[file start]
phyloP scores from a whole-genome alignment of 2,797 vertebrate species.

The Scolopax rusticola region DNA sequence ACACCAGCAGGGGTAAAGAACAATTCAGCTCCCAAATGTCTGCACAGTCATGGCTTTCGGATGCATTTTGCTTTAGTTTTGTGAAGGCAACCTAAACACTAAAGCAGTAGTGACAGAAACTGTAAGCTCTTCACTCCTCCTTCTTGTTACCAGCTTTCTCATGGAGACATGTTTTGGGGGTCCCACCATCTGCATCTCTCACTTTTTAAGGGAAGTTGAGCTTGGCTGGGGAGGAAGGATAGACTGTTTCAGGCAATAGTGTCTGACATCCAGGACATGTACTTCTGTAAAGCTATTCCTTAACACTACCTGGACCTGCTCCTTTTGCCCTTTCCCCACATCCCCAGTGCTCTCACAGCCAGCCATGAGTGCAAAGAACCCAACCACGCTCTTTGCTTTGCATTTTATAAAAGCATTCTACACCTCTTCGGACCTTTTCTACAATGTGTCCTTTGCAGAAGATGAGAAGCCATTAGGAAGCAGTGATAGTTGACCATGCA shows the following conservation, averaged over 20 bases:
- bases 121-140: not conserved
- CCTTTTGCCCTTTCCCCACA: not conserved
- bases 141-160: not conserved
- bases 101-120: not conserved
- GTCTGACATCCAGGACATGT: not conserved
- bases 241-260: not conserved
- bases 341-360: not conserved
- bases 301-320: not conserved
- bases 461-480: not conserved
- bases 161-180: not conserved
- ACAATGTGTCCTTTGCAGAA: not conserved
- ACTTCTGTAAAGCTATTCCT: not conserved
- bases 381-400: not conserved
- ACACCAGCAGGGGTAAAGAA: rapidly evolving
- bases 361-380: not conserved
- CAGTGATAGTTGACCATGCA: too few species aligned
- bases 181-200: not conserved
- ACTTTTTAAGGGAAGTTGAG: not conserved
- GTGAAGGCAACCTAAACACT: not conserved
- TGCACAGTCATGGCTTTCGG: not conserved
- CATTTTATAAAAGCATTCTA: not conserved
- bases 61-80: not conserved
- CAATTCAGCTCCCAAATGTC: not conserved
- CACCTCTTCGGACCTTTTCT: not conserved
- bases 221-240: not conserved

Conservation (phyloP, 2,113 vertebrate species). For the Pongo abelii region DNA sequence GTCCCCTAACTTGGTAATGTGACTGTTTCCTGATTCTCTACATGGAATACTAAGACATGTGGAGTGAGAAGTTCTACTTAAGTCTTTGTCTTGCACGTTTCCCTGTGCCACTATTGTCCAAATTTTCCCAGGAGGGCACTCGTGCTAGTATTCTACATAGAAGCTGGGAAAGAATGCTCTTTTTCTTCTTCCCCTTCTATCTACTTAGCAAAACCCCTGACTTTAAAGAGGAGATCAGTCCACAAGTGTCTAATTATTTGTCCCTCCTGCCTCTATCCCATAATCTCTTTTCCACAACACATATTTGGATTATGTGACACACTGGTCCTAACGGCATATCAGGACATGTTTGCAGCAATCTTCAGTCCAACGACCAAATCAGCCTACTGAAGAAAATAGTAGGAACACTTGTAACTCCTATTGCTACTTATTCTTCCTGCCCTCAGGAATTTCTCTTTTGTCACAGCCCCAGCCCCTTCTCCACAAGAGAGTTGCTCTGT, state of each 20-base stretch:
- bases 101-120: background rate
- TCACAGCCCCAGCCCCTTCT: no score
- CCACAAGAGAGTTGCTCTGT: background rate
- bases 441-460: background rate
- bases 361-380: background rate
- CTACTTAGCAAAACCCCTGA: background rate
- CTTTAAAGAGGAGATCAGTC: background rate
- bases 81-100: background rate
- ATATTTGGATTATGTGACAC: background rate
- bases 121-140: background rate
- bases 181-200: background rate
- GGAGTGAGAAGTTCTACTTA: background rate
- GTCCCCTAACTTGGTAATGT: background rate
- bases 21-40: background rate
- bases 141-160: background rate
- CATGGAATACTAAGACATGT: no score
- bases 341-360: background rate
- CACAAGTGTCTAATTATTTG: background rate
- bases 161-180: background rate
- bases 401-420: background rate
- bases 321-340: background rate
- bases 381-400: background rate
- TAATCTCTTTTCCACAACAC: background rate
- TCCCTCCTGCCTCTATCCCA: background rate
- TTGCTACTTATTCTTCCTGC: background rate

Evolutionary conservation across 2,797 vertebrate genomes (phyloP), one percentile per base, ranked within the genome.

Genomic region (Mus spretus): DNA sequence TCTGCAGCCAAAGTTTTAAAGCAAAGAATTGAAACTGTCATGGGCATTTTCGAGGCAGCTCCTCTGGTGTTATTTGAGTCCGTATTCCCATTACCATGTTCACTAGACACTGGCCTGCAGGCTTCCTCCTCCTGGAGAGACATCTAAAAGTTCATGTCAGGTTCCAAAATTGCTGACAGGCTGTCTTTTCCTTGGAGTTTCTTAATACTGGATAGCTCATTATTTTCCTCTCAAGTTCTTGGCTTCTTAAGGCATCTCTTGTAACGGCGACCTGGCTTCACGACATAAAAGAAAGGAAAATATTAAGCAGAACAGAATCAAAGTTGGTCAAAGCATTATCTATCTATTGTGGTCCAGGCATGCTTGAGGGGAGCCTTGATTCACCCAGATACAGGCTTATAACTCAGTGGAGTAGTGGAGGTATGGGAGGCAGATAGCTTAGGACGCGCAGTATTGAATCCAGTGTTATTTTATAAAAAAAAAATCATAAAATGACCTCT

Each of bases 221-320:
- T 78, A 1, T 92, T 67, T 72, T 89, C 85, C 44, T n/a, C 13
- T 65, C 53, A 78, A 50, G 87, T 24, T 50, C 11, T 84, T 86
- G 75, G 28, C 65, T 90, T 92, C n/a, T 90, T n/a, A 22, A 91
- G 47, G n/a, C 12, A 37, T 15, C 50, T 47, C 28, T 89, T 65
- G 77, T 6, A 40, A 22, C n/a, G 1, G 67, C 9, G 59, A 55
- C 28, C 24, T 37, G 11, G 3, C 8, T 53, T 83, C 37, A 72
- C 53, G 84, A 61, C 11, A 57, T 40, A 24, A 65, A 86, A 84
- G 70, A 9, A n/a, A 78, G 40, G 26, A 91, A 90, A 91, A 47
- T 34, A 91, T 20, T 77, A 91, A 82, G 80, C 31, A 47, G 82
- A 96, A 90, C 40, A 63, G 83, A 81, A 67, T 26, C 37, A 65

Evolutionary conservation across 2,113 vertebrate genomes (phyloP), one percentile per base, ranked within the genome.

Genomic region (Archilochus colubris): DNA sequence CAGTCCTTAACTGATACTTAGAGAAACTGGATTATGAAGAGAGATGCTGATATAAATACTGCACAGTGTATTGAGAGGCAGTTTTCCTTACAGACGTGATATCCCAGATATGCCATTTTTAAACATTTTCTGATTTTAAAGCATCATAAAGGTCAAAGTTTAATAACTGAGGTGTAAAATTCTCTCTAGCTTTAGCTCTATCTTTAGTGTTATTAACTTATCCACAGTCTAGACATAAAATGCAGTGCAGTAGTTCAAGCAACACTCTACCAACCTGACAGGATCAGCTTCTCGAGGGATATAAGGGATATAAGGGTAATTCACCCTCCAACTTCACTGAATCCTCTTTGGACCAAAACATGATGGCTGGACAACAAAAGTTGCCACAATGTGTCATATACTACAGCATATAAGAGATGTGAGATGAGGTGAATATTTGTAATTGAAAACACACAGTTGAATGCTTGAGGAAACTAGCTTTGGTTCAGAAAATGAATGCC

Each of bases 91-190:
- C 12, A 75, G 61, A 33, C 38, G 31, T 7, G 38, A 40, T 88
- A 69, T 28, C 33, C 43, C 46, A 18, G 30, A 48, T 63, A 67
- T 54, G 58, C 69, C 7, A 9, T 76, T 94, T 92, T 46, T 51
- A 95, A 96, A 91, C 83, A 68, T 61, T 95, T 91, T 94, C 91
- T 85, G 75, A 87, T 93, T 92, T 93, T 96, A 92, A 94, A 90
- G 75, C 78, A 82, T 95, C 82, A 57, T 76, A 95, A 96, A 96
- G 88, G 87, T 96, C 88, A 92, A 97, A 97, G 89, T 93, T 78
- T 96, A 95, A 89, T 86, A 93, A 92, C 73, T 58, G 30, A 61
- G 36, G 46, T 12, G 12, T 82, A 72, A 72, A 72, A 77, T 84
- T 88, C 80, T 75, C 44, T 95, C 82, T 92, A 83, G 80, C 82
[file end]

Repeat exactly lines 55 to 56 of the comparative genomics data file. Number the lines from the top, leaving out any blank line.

Genomic region (Mus spretus): DNA sequence TCTGCAGCCAAAGTTTTAAAGCAAAGAATTGAAACTGTCATGGGCATTTTCGAGGCAGCTCCTCTGGTGTTATTTGAGTCCGTATTCCCATTACCATGTTCACTAGACACTGGCCTGCAGGCTTCCTCCTCCTGGAGAGACATCTAAAAGTTCATGTCAGGTTCCAAAATTGCTGACAGGCTGTCTTTTCCTTGGAGTTTCTTAATACTGGATAGCTCATTATTTTCCTCTCAAGTTCTTGGCTTCTTAAGGCATCTCTTGTAACGGCGACCTGGCTTCACGACATAAAAGAAAGGAAAATATTAAGCAGAACAGAATCAAAGTTGGTCAAAGCATTATCTATCTATTGTGGTCCAGGCATGCTTGAGGGGAGCCTTGATTCACCCAGATACAGGCTTATAACTCAGTGGAGTAGTGGAGGTATGGGAGGCAGATAGCTTAGGACGCGCAGTATTGAATCCAGTGTTATTTTATAAAAAAAAAATCATAAAATGACCTCT

Each of bases 221-320: